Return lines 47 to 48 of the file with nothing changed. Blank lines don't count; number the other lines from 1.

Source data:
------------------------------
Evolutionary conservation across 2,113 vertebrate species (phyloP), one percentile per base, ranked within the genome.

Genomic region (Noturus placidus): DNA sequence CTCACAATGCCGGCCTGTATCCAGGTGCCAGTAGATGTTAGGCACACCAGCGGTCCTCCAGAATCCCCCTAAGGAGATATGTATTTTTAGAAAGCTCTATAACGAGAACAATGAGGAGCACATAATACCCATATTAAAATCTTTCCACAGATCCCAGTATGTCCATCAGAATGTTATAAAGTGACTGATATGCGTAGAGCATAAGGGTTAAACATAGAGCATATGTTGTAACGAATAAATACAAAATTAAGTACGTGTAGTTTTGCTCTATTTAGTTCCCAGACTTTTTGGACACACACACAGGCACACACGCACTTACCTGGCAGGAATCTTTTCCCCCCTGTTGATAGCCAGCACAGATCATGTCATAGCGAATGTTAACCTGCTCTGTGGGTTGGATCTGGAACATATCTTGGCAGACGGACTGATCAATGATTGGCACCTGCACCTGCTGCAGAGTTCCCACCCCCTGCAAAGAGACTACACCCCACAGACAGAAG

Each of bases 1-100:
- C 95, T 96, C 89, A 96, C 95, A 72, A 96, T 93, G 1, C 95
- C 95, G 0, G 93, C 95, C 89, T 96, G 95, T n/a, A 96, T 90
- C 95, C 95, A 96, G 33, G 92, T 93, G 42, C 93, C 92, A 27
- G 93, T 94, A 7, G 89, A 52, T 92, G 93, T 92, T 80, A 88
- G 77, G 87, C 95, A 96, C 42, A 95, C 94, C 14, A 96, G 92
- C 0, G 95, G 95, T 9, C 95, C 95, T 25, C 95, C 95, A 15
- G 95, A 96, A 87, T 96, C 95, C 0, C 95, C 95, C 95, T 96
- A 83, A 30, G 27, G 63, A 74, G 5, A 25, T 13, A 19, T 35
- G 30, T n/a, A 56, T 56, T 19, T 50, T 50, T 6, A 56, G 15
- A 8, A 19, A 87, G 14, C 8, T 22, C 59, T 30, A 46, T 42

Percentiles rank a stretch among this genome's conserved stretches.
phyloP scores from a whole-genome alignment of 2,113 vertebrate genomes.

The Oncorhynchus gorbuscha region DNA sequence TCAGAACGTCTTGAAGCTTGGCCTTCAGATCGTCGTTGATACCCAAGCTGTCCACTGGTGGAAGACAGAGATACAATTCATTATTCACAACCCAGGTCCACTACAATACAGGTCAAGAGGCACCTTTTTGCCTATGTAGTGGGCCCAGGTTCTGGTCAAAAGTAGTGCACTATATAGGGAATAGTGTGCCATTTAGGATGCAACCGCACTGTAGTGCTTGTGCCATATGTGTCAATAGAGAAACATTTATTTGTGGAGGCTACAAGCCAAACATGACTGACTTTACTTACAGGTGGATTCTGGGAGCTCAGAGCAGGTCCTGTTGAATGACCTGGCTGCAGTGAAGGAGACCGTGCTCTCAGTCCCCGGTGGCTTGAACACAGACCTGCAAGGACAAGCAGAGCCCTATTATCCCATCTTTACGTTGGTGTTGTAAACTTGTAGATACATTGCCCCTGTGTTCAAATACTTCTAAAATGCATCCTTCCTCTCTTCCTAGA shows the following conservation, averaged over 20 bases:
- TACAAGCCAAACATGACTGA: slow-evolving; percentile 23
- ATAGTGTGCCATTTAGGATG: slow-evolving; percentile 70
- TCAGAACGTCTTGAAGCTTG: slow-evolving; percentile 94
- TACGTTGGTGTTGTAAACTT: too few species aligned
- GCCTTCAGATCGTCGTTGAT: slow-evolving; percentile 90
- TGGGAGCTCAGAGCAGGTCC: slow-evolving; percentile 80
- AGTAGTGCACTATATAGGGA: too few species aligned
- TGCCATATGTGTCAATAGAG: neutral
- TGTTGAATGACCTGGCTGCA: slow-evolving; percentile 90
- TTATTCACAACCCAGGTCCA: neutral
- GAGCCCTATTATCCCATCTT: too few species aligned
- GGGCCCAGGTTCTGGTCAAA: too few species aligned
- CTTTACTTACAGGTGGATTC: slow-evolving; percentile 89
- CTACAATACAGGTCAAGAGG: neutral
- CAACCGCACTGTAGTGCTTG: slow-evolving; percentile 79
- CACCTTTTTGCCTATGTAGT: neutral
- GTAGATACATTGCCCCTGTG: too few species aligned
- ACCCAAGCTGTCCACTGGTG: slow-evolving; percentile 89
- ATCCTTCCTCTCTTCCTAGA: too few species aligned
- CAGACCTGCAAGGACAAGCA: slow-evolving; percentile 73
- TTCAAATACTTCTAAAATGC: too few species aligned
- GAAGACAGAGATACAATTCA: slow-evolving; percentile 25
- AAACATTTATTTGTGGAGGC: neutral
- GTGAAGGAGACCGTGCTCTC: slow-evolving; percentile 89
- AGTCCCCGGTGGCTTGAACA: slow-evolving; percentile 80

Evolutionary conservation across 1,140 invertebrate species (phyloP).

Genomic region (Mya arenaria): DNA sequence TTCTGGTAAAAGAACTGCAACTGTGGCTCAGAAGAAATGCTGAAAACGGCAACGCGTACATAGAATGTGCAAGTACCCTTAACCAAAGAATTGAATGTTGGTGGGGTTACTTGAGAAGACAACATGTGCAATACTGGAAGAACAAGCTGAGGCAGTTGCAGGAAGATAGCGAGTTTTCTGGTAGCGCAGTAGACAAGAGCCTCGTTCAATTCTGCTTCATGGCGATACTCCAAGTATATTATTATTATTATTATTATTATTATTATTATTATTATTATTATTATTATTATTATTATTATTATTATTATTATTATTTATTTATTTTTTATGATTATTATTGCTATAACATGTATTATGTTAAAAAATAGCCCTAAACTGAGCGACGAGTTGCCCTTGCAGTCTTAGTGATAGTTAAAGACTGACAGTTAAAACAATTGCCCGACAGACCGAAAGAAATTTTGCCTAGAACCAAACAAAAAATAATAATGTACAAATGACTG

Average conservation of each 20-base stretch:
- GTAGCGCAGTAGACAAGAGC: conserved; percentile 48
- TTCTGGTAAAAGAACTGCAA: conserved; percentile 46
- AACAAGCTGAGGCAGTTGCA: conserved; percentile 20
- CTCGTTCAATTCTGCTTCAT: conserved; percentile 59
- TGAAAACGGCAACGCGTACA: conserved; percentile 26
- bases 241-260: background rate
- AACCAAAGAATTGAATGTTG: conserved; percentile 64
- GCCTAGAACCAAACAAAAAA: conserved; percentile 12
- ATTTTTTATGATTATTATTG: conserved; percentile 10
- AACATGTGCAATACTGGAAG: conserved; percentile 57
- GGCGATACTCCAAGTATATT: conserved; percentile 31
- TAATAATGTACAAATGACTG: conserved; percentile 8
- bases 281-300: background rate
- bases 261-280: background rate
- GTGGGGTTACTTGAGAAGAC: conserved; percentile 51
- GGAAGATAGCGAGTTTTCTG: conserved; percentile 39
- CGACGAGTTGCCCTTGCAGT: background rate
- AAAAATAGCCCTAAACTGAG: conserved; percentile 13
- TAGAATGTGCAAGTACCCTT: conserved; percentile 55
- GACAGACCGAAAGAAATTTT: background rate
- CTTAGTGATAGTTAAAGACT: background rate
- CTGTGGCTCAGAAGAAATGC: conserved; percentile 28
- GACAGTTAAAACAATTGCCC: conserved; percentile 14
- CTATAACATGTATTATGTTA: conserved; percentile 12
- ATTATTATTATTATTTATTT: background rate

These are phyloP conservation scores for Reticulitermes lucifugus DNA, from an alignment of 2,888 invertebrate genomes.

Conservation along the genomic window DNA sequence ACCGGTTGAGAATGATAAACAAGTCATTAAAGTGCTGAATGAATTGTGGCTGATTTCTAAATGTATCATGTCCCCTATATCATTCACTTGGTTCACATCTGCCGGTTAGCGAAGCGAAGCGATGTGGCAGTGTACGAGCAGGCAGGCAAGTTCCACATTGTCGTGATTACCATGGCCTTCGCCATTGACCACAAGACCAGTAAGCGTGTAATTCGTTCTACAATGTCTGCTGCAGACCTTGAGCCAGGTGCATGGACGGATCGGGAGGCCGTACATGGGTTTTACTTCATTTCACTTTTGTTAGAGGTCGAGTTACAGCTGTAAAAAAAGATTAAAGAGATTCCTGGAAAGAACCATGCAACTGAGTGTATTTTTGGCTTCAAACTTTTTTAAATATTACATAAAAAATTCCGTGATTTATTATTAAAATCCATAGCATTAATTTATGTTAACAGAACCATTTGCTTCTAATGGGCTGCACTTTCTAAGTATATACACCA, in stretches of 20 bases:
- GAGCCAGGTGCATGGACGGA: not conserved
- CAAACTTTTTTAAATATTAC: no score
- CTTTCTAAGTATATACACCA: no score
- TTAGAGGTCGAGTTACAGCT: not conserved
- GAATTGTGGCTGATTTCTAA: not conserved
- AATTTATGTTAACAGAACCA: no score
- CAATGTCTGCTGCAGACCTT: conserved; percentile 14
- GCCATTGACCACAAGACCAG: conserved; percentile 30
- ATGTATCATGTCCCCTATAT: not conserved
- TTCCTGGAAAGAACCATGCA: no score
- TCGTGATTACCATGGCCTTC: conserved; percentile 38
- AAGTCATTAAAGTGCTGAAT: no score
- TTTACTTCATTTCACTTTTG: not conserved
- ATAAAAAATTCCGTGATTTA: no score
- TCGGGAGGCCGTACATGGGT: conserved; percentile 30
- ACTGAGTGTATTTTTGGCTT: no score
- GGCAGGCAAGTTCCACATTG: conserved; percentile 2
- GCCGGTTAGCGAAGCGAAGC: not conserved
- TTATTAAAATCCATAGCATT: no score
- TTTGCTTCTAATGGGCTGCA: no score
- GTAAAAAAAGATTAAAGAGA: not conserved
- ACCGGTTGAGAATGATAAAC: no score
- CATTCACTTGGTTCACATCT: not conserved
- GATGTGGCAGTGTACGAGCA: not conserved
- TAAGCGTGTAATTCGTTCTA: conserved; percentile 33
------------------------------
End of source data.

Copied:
- AACAAGCTGAGGCAGTTGCA: conserved; percentile 20
- CTCGTTCAATTCTGCTTCAT: conserved; percentile 59